Review: Secret Coders: Potions and Parameters

Secret Coders: Potions & Parameters

Gene Luen Yang & Mike Holmes

Secret Coders #5

Publisher: First Second
Publication date: 27-Mar-2018
Date Finished: 27-Aug-2017
Format: eARC
Pages: 110
Genres: Juvenile, Educational, Graphic Novel, Programming
ISBN: 9781626726079
Source: Netgalley

Reading Challenges: Goodreads Reading Challenge


“From graphic novel superstar (and former computer programming teacher) Gene Luen Yang, Secret Coders: Potions & Parameters is the fifth volume in a wildly entertaining series that combines logic puzzles and basic coding instruction with a page-turning mystery plot!

Professor One-Zero won’t stop until the whole town—no, the whole world—embraces the “true happiness” found in his poisonous potion, Green Pop. And now that he has the Turtle of Light, he’s virtually unstoppable.

There’s one weapon that can defeat him: another Turtle of Light. Unfortunately, they can only be found in another dimension! To open a portal to this new world, Hopper, Eni, and Josh’s coding skills will be put to the test.”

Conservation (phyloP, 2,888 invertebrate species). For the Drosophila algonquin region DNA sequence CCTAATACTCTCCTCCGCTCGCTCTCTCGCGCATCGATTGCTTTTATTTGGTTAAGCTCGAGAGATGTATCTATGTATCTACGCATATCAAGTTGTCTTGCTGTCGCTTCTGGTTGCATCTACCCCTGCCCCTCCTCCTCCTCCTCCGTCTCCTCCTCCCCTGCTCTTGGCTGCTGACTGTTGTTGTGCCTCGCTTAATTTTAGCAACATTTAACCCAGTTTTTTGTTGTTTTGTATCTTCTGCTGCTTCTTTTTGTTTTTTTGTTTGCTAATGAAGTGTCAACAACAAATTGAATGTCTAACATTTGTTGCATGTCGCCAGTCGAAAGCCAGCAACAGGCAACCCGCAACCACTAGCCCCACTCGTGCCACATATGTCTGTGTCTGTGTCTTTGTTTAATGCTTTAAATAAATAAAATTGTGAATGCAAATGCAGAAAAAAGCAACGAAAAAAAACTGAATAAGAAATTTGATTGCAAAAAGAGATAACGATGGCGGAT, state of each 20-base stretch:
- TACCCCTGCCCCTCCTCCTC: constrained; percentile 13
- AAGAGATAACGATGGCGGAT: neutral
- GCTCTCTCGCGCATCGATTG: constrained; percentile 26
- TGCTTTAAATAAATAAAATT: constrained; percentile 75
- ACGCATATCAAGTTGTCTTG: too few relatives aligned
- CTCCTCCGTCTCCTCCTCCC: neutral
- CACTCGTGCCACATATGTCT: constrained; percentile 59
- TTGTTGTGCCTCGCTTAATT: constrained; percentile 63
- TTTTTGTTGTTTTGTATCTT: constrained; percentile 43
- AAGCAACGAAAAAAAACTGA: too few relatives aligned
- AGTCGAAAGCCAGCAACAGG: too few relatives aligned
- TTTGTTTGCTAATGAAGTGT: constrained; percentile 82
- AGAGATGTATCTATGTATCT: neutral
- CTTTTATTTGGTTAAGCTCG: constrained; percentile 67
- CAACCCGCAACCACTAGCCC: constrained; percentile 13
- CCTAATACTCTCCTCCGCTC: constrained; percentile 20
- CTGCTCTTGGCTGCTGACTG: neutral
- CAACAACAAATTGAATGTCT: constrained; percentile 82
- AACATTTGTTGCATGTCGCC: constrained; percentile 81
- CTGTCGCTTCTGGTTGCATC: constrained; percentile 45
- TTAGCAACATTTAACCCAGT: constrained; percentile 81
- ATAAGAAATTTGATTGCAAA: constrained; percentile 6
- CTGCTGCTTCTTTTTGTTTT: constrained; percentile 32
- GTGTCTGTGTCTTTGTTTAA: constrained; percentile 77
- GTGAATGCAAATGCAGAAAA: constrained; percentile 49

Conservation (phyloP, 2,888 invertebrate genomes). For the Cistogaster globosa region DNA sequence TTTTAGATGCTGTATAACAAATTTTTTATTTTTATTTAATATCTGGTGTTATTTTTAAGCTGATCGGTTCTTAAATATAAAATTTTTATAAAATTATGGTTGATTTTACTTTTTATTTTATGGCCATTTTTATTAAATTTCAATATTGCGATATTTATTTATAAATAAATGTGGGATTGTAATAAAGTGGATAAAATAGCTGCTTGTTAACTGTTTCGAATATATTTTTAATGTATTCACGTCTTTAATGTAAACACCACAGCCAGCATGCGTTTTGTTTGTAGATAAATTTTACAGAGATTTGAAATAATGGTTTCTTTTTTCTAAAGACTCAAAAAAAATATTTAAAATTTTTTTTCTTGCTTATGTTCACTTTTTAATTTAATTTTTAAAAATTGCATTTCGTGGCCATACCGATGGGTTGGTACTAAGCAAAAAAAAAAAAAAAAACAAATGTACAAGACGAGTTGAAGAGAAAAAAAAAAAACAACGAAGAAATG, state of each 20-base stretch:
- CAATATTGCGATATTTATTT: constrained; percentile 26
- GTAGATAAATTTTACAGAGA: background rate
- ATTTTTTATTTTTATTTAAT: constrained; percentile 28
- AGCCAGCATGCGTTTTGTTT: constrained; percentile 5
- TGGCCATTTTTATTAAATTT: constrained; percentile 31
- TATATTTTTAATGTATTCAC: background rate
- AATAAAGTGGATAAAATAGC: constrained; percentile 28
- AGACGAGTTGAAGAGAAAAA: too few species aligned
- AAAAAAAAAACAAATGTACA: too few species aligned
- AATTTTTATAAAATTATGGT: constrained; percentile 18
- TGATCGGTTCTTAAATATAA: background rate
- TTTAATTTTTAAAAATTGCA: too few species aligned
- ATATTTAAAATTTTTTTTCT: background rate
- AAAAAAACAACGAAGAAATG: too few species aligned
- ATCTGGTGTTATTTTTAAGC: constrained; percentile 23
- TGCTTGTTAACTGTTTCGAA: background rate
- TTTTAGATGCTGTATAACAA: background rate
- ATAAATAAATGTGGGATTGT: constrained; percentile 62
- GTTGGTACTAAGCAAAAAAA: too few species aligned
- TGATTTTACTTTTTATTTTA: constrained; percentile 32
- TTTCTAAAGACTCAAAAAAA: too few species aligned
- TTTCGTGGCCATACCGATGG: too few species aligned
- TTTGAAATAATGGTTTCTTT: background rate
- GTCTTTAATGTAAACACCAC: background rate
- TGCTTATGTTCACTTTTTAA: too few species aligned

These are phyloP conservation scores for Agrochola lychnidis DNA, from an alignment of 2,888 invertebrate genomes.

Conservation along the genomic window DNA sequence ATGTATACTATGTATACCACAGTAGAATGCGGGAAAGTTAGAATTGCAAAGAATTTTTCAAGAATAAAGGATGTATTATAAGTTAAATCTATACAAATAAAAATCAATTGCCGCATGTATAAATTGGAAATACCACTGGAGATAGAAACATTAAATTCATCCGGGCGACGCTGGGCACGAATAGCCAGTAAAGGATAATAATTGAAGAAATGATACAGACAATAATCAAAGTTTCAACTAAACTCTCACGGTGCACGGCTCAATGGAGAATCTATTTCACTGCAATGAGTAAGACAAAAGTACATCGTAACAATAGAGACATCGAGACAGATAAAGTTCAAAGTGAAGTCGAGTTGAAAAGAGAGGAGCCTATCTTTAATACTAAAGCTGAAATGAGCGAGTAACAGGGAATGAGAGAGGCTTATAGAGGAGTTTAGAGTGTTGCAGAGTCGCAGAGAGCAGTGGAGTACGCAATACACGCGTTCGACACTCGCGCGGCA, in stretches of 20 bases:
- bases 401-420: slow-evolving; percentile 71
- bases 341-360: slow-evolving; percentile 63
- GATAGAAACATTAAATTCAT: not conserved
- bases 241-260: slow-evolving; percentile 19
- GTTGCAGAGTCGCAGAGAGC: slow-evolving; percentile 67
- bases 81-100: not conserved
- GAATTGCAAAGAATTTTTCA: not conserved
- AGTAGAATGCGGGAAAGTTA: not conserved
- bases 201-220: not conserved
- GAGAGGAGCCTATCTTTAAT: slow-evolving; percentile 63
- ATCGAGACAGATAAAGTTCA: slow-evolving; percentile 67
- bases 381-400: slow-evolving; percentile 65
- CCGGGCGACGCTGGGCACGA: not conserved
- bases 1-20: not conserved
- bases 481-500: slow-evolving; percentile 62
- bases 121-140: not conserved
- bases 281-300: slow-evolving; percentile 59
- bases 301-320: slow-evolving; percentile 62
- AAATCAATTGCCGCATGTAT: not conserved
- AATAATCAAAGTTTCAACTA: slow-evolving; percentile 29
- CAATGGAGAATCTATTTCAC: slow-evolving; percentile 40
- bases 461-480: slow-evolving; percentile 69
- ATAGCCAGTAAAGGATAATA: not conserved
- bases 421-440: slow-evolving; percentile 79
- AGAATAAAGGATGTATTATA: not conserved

I had high expectations for this book, as I have loved all of Gene Luen Yang’s past books (at least those I’ve read). Sadly, I was let down a little. Having never heard of this series before, I did not expect this to be the 5th book in the series and went into the story thinking it was a stand-alone. That being said, this novel does not work as a stand-alone book. The story picks up in the middle of a conflict making it hard for new readers to jump into the plot.

That being said, I enjoy the concept of this book. It is a very effective way to teach rudimentary programming skills. In this book alone, the reader learns how to code basic polygons that could be used to program a path for an object.

The book does have an interesting cast of characters, where the evil villain kind of reminds me of Dr. Doofenshmirtz from Phineas and Ferb, and the trio of main characters reminds me of the trio from Ned’s Declassified School Survival Guide.

Overall this was a decent graphic novel, but not a series I will go back to in the future.

About the Author

“Gene Yang began drawing comic books in the fifth grade. In 1997, he received the Xeric Grant, a prestigious comics industry grant, for Gordon Yamamoto and the King of the Geeks, his first comics work as an adult. He has since written and drawn a number of titles, including Duncan’s Kingdom (with art by Derek Kirk Kim) and The Rosary Comic BookAmerican Born Chinese received National Book Award.

He lives in the San Francisco Bay Area with his lovely wife and children and teaches at a Roman Catholic high school.”


I received this book from the publisher, via NetGalley, in exchange for an honest review.


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